Tax and Benefit Reform in Central and Eastern Europe
Editor(s): David M G Newbery
Publication Date: 01 Aug 1995
ISBN: 1 898128 19 7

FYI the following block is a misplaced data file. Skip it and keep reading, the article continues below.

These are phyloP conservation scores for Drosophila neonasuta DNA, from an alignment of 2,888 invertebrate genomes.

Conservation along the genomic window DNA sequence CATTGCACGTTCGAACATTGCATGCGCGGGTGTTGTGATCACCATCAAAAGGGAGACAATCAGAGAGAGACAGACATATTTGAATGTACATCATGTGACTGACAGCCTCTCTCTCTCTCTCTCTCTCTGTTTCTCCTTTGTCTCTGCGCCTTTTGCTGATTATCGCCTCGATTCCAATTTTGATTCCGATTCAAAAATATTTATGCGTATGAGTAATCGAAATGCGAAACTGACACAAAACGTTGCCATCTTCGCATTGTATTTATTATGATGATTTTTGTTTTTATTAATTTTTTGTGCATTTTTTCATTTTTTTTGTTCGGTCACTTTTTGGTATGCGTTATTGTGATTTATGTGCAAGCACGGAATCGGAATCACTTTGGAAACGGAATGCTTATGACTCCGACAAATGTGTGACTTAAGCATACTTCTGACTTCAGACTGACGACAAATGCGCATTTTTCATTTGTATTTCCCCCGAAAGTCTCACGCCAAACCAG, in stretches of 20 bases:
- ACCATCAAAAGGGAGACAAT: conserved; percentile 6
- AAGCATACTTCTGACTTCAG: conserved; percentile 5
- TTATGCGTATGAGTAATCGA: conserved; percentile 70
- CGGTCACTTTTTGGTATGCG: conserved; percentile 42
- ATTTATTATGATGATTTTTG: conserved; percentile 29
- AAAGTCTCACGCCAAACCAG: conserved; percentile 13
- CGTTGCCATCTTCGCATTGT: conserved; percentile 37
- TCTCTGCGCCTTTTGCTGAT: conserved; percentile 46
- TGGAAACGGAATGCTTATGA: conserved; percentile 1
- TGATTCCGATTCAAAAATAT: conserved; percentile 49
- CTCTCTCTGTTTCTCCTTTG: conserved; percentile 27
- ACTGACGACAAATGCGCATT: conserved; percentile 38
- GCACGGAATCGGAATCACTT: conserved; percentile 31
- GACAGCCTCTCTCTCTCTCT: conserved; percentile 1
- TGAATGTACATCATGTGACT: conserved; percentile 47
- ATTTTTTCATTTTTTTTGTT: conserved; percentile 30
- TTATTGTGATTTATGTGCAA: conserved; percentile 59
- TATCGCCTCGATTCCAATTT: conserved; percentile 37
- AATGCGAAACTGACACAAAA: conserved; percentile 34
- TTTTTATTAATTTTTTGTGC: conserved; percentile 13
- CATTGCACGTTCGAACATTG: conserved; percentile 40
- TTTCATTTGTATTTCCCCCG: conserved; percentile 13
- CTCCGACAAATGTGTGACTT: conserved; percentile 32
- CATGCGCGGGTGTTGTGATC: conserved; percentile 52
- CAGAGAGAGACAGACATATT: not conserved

Fiscal reform is central to the process of transforming a planned economy into a market economy. With the emergence of a significant private sector, the boundaries between the public and private sectors need to be more sharply drawn. The system in which the bulk of taxes came directly or indirectly from state-owned enterprises, forming just one part of the overall mechanism of resource allocation, must be replaced by a legally-based, incentive-oriented and preferably stable system of raising the revenue required for continuing public activities. Many of the former purposes of state revenues, such as subsidizing enterprises and financing capital formation, should disappear with restructuring of the state sector; while activities that may have been financed directly by enterprises, such as social services, education and housing, must instead be transferred to the private sector or to the state. Lastly, the state inherits new responsibilities for organizing unemployment insurance and funding lagging infrastructural investment where privatization and direct foreign investment prove inadequate for present requirements. This book takes stock of the first five years of fiscal reform in the transitional economies of Central and Eastern Europe, comparing the structures of taxation and expenditure between countries, with the European Union and over time. The research concentrates on the experience of the Visegrád nations (Hungary, Poland and the Czech and Slovak Republics) since these countries were in the forefront of the transitional process and have made the most progress with tax reform. They all also have a strong statistical tradition that allows the transition process to be studied in great detail: going beyond the macro aggregates to probe the efficiency and distributional impact of reforms at the household and enterprise level, the studies analyse survey data ranging in size from several hundred enterprises to over 100,000 individuals. The book divides into three pairs of chapters: the first pair examines the impact of tax and benefit reforms on households; the second deals with the taxation of enterprises, in many ways the pivot of tax reform and the sector presenting some of the greatest challenges; and the third focuses on the critical area of labour market policy, where institutions have had to be created from virtually nothing in a very short period. Taken together, these contributions teach important lessons about the design, sequencing and impact of tax and benefit reforms, not only for further reforms in the Visegrád nations, but also for countries further east.